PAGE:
Quiz VIERNES Uno de los problemas asignados en el prontuario Enviar contestaciones a preguntas en Word por
Wave Incidence I.Normal incidence Wave arrives at 90 o from the surface Standing waves II.Oblique incidence (lossless) Wave arrives at an angle Snells Law and Critical angle Two types: Parallel or Perpendicular Brewster angle
Oblique incidence First, we need to define: Expression for uniform plane wave traveling in any direction The Normal, a n Plane of incidence Angle of incidence z y z=0 Medium 1 : 1, 1 Medium 2 : 2, 2 r i t x
Oblique incidence Uniform plane wave in general form the radius or position vector the wave number or propagation vector For lossless unbounded media, k =
Oblique Incidence x z y z=0 Medium 1 : 1, 1 Medium 2 : 2, 2 r i t krkr kiki ktkt
Look at the direction of travel x z y z=0 Medium 1 : 1, 1 Medium 2 : 2, 2 r i t krkr kiki ktkt k ix k iz
Expression for Waves kiki k ix k iz i
Tangential E must be Continuous From this we know that frequency is a property of the wave. So is color. So 700nm is not always red!! Give example of bathing suit.
Snell Law Equating, we get or where, the index of refraction of a medium, n i, is defined as the ratio of the phase velocity in free space ( c ) to the phase velocity in the medium.
Critical angle, c …All is reflected When t =90 o, the refracted wave flows along the surface and no energy is transmitted into medium 2. The value of the angle of incidence corresponding to this is called critical angle, c. If i > c, the incident wave is totally reflected.
Fiber optics Light can be guided with total reflections through thin dielectric rods made of glass or transparent plastic, known as optical fibers. The only power lost is due to reflections at the input and output ends and absorption by the fiber material (not perfect dielectric).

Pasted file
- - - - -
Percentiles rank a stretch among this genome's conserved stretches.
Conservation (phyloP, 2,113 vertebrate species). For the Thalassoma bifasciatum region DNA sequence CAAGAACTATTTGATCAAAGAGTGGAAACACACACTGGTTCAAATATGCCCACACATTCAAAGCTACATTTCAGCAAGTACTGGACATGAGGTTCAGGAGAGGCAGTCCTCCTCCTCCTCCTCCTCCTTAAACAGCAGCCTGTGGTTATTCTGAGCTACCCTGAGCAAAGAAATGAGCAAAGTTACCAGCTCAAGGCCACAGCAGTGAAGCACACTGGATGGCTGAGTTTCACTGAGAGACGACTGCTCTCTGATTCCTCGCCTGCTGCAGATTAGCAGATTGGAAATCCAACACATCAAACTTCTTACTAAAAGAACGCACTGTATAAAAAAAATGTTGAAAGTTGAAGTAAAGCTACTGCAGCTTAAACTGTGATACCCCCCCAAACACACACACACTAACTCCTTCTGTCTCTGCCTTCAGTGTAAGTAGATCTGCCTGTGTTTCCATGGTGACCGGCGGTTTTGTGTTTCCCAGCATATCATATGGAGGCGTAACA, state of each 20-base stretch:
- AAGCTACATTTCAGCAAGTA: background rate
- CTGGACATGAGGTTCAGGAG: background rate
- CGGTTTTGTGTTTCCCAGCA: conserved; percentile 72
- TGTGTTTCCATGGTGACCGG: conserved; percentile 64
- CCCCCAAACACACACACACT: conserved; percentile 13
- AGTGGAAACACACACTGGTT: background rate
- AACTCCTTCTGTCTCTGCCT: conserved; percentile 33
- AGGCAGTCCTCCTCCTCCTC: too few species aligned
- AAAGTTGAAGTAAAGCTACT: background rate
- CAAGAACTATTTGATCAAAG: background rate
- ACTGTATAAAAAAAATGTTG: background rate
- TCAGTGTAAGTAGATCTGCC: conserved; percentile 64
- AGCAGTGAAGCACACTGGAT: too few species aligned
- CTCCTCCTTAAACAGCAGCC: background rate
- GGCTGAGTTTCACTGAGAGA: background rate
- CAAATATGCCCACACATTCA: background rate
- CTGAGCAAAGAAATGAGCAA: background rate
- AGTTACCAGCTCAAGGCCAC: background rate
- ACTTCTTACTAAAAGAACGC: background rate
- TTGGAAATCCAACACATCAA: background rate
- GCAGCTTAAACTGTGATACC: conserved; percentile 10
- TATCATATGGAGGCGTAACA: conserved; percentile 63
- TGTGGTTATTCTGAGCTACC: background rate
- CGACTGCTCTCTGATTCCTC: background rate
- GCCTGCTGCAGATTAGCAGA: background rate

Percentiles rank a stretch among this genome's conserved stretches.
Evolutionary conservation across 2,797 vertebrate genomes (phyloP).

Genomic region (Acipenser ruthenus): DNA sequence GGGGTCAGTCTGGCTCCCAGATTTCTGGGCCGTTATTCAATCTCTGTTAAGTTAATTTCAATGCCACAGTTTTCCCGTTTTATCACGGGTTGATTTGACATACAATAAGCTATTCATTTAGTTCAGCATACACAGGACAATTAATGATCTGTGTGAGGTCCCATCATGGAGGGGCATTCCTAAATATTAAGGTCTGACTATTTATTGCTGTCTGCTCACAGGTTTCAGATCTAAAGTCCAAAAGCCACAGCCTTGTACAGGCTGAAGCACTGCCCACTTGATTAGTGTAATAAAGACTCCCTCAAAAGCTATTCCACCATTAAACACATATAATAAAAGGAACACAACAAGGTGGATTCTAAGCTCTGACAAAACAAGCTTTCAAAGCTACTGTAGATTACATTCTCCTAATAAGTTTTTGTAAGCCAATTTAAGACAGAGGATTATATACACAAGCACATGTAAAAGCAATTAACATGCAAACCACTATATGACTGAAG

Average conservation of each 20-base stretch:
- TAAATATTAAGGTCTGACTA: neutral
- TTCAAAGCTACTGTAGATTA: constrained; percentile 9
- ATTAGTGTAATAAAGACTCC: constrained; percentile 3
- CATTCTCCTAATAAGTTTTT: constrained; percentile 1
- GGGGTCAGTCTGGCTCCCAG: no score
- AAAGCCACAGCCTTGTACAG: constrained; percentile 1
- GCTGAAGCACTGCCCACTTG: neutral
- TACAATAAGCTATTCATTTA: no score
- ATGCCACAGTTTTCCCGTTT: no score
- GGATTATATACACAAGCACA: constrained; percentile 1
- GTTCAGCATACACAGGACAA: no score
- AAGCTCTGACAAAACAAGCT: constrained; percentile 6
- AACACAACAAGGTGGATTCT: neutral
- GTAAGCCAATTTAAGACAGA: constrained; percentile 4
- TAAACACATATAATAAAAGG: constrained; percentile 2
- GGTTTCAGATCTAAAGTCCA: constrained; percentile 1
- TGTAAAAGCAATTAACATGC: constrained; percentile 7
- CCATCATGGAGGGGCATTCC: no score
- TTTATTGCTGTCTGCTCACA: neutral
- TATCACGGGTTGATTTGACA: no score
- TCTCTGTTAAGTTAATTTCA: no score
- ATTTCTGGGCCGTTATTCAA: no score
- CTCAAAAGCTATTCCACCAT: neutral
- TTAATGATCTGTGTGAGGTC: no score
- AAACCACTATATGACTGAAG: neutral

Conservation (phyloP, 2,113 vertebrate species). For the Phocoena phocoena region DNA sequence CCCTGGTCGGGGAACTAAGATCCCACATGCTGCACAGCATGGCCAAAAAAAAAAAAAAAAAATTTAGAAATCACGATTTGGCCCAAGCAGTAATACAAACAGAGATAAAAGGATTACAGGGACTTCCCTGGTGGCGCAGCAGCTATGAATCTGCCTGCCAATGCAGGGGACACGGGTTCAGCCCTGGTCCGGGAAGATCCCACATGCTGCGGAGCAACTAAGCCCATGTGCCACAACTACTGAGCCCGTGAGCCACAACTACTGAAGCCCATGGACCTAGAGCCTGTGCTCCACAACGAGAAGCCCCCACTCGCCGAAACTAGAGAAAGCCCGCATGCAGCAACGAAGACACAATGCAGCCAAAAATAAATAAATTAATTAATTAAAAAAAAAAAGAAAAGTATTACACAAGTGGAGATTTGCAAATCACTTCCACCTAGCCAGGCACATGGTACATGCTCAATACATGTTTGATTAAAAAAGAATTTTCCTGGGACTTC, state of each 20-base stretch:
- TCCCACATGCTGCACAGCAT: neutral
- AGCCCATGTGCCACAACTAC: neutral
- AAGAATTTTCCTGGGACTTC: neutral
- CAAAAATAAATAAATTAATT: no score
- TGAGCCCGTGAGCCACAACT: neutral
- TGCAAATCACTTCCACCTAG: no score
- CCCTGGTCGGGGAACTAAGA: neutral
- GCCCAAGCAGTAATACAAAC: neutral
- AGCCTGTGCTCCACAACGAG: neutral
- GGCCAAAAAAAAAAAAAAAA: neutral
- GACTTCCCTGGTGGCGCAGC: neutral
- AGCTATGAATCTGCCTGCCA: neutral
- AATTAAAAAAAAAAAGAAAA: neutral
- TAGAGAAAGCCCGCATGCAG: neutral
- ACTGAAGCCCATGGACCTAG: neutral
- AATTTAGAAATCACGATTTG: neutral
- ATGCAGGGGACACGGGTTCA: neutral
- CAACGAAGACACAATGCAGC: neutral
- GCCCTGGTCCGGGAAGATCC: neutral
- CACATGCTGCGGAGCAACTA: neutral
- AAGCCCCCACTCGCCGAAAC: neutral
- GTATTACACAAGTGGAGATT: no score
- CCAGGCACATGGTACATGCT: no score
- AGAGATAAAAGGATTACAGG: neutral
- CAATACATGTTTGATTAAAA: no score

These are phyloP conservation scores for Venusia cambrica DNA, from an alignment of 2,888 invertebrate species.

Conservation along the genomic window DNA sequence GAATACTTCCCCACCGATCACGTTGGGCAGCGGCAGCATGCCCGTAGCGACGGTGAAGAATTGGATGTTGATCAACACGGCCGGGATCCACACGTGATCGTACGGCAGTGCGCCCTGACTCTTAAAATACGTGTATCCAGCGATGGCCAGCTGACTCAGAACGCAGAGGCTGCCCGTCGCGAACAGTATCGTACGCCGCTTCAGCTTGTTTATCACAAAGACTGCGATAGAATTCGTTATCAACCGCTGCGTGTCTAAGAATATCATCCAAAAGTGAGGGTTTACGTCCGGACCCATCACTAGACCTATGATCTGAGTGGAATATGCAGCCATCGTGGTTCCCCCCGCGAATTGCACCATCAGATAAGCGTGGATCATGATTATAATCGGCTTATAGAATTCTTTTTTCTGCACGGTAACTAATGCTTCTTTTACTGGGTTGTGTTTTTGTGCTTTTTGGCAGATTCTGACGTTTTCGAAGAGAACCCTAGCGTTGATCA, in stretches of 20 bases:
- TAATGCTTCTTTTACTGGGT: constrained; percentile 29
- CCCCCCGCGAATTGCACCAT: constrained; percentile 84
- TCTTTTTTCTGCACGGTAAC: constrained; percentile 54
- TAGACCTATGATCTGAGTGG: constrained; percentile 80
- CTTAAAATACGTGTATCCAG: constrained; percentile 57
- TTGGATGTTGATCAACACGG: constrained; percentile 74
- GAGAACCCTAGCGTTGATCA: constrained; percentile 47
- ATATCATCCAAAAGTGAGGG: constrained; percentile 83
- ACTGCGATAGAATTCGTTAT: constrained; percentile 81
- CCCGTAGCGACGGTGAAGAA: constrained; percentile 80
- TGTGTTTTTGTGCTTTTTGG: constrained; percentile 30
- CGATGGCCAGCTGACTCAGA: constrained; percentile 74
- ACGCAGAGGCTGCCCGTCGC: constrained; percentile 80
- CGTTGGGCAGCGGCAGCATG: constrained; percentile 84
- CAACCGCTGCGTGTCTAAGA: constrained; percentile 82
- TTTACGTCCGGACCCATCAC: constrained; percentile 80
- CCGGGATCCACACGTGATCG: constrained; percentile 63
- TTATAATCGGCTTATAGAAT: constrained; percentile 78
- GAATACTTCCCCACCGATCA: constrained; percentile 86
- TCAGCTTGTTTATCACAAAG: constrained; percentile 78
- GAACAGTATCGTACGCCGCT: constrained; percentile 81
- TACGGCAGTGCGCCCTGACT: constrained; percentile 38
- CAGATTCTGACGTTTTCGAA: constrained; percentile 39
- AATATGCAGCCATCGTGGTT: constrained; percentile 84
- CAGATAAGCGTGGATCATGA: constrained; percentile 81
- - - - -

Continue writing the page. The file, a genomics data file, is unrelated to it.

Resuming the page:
Optical fibers have cylindrical fiber core with index of refraction n f, surrounded by another cylinder of lower, n c < n f, called a cladding. For total reflection: Acceptance angle [Figure from Ulaby, 1999]
Exercise: optical fiber An optical fiber (in air) is made of fiber core with index of refraction of 1.52 and a cladding with an index of refraction of Find the acceptance angle: Answer: 17.5 degrees
Parallel polarization Its defined as E is || to incidence plane z y z=0 Medium 1 : 1, 1 Medium 2 : 2, 2 r i t krkr kiki ktkt ErEr EiEi EtEt x z
Equating for continuity, the tangent fields Which components are tangent to the interface between two surfaces? y and x At z = 0 (interface):
Reflection and Transmission Coefficients: Parallel Incidence Reflection
Reflection and Transmission Coefficients: Perpendicular Incidence
Java Animation /Oblique/Oblique-2.html
Exercise A plane wave in air with Is incident upon planar surface of nonmagnetic dielectric material with r =4, on z >0, Find The polarization of the incident wave The angle of incidence The time-domain expressions for the reflected electric and magnetic fields. The average power density carried by the wave in the dielectric medium.
Exercise A plane wave in free space with Is incident upon planar surface of nonmagnetic lossless dielectric material with r =4, on z >0, Find The polarization of the incident wave The angle of incidence and transmission The reflection and transmission coefficients. The E field in reflected and in dielectric Brewster angle
Brewster angle, B Is defined as the incidence angle at which the reflection coefficient is 0 (all transmission). The Brewster angle does not exist for perpendicular polarization for nonmagnetic materials. B * B is known as the polarizing angle
Reflection vs. Incidence angle. Reflection vs. incidence angle for different types of soil and parallel or perpendicular polarization.
Exercise (Brewster angle) A wave in air is incident upon the flat boundary of a nonmagnetic soil medium with r =4, at i =50 o. Find reflection and transmission coefficients for both incident polarizations, and the Brewster angle. Answers: EMAG
Summary PropertyNormal Incidence PerpendicularParallel Reflection coefficient Transmission coefficient Relation Power Reflectivity Power Transmissivity Snells Law: